Breaking-Even is Breaking Bad
“Oh, we don’t want to make money. We just want to break-even,” is a comment I’ve heard from many non-profit board members and executive directors. Whether referring to a special event, programs, or service, “breaking-even” seems to be the rally-cry of many worthwhile organizations.
My experience is that a budget designed to “break-even” is a project that will lose money.
Many well-meaning volunteer board members treat “profit” as though it were a four-letter word and something to be ashamed of. They are often also operating under the mistaken notion that be a non-profit means they cannot make a profit.
Making a profit is essential to your organization’s survival. Profit is what allows you to plan for the future. Just “breaking-even” doesn’t allow for funds to be set aside for emergencies, downturns in the economy, or for errors in forecasting. Breaking-even can also prevent a non-profit from securing critical grant funds. Donors want to know that your non-profit is financially healthy. They want to see organizations with a healthy reserve set aside. So yes, you can make a profit.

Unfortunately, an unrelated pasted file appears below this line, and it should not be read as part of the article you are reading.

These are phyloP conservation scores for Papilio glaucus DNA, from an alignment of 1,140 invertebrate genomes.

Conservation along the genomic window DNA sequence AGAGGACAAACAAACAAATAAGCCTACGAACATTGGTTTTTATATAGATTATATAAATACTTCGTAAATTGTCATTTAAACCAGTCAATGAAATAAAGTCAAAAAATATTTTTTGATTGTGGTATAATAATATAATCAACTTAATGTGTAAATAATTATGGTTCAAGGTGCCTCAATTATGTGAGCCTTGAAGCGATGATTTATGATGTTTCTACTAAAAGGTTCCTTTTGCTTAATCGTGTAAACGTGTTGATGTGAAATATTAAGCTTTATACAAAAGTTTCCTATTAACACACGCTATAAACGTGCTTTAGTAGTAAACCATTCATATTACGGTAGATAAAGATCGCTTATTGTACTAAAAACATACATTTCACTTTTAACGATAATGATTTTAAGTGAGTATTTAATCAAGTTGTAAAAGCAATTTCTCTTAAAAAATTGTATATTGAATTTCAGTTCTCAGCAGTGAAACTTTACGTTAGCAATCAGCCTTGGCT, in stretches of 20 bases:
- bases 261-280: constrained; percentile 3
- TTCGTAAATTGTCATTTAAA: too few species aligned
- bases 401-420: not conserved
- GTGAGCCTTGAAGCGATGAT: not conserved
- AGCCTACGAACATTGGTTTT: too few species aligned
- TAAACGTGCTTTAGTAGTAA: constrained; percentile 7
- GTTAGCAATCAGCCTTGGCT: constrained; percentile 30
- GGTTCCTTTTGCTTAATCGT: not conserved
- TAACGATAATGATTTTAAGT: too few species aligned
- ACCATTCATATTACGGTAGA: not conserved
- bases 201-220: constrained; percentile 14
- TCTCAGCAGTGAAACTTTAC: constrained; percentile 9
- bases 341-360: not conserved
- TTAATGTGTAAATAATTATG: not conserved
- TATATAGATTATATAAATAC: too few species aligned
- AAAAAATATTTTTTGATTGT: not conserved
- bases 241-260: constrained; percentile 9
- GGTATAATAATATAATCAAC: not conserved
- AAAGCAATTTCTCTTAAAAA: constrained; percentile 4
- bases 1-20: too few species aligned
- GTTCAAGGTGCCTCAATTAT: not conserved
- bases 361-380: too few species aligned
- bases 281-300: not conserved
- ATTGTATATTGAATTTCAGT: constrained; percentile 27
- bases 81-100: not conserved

Non-profit is simply an IRS status that allows the organization to receive certain tax breaks to those designated as operating for the public benefit (vs for-profit that operates on behalf of its shareholders, owners, founders).
With that said, there are restrictions. For example, an organization can compensate staff or contractors, but they cannot pay board members or promise shares of the organization. Board members wanting to apply for a staff position should ethically resign from the board first. Board members who want their company to bid on a project need to declare their conflict-of-interest. Boards should use caution, though, in hiring the services or purchasing goods from a company associated with their non-profit. Make sure they go through the same screening as all other applicants or show that they are the sole-source available.
In short, all budgets should plan for a profit, though you might use other terms to identify it. For example, a line item called “reserves.” Whether it is the organization’s annual budget or the budget for special events, services, or projects.
Council for Non-Profits
First Nonprofit Sources
IRS Life Cycle of Non-Profits